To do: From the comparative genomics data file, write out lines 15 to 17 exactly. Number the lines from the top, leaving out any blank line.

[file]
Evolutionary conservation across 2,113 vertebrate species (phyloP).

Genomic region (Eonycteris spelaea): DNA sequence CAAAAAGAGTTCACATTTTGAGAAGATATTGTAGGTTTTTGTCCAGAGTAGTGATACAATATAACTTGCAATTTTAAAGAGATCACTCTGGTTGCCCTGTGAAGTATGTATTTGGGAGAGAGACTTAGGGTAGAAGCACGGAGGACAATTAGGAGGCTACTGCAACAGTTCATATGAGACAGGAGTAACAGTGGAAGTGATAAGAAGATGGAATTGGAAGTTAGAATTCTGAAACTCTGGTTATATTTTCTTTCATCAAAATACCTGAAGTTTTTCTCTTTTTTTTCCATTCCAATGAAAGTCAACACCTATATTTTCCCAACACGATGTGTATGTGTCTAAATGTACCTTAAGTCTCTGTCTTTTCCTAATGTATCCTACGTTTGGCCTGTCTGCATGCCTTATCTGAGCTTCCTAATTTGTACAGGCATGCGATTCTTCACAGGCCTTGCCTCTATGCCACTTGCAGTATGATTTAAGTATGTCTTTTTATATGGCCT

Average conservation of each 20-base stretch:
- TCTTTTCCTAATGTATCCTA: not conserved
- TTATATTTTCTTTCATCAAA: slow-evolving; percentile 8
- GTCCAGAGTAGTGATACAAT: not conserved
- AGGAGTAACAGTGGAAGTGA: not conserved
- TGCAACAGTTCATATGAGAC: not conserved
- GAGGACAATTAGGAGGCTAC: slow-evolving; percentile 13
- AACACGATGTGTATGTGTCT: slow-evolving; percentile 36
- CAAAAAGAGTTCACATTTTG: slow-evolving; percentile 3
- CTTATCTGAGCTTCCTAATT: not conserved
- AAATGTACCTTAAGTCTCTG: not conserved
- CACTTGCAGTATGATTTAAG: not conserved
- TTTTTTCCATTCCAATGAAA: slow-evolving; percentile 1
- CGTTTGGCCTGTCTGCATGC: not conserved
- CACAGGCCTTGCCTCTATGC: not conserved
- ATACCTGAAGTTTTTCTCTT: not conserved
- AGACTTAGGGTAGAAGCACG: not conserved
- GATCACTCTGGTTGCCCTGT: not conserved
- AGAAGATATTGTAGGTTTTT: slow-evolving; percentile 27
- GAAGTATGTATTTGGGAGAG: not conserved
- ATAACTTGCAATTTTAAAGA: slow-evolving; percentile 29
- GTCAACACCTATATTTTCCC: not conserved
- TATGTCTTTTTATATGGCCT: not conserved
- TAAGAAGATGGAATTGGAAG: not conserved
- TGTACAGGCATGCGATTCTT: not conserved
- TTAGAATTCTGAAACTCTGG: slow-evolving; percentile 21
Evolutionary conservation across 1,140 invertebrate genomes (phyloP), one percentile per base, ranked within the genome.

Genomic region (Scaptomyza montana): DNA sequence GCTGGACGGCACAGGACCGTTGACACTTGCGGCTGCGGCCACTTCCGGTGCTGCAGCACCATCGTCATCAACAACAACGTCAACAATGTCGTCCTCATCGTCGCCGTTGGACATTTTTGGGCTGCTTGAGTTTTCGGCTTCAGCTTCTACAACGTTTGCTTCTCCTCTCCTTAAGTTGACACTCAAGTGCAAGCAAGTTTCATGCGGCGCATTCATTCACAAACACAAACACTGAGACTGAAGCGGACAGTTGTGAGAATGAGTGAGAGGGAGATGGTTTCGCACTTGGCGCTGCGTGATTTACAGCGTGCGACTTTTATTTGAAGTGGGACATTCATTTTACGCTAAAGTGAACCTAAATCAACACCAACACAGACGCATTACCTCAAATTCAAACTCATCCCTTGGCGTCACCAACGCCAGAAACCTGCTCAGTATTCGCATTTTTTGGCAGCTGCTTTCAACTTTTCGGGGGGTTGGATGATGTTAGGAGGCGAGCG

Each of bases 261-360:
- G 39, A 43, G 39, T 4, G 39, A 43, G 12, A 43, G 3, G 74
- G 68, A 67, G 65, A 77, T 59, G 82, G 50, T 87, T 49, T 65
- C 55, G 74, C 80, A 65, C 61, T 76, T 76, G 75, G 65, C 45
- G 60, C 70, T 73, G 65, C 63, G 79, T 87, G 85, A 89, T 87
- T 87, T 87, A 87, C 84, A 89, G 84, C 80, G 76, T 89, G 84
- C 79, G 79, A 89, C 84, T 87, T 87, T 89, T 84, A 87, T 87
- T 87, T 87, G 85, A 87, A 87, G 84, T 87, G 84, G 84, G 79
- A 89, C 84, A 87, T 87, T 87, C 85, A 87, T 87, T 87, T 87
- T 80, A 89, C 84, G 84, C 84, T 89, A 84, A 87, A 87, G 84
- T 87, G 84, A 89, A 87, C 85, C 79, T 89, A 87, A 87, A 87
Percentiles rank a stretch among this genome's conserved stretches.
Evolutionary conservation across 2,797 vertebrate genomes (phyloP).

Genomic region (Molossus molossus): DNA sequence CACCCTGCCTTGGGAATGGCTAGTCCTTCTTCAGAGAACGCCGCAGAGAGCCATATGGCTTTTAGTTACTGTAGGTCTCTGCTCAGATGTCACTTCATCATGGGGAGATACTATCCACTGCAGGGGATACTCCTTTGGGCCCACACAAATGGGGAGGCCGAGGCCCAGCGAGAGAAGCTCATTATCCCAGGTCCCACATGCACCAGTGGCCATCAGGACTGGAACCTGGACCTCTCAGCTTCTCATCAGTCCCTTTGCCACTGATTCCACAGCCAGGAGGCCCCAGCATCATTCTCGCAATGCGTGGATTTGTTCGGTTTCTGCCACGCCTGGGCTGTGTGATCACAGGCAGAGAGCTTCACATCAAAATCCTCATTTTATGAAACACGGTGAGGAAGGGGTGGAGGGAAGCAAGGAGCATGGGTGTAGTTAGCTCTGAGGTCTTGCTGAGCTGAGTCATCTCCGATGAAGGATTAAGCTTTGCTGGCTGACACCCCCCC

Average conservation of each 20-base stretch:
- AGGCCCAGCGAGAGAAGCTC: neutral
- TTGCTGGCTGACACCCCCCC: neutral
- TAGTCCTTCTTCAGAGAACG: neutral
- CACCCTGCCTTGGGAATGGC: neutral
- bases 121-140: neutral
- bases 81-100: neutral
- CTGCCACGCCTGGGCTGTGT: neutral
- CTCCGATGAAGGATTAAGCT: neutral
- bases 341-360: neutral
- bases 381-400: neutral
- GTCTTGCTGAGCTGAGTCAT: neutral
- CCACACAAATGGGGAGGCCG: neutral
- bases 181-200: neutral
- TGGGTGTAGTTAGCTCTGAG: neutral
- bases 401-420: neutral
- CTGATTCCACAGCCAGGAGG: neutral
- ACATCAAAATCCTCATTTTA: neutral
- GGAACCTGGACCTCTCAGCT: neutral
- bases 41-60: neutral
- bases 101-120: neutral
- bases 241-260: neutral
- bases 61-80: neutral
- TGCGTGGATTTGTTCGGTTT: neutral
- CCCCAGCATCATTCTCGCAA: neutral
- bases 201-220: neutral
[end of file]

- TTTTTTCCATTCCAATGAAA: slow-evolving; percentile 1
- CGTTTGGCCTGTCTGCATGC: not conserved
- CACAGGCCTTGCCTCTATGC: not conserved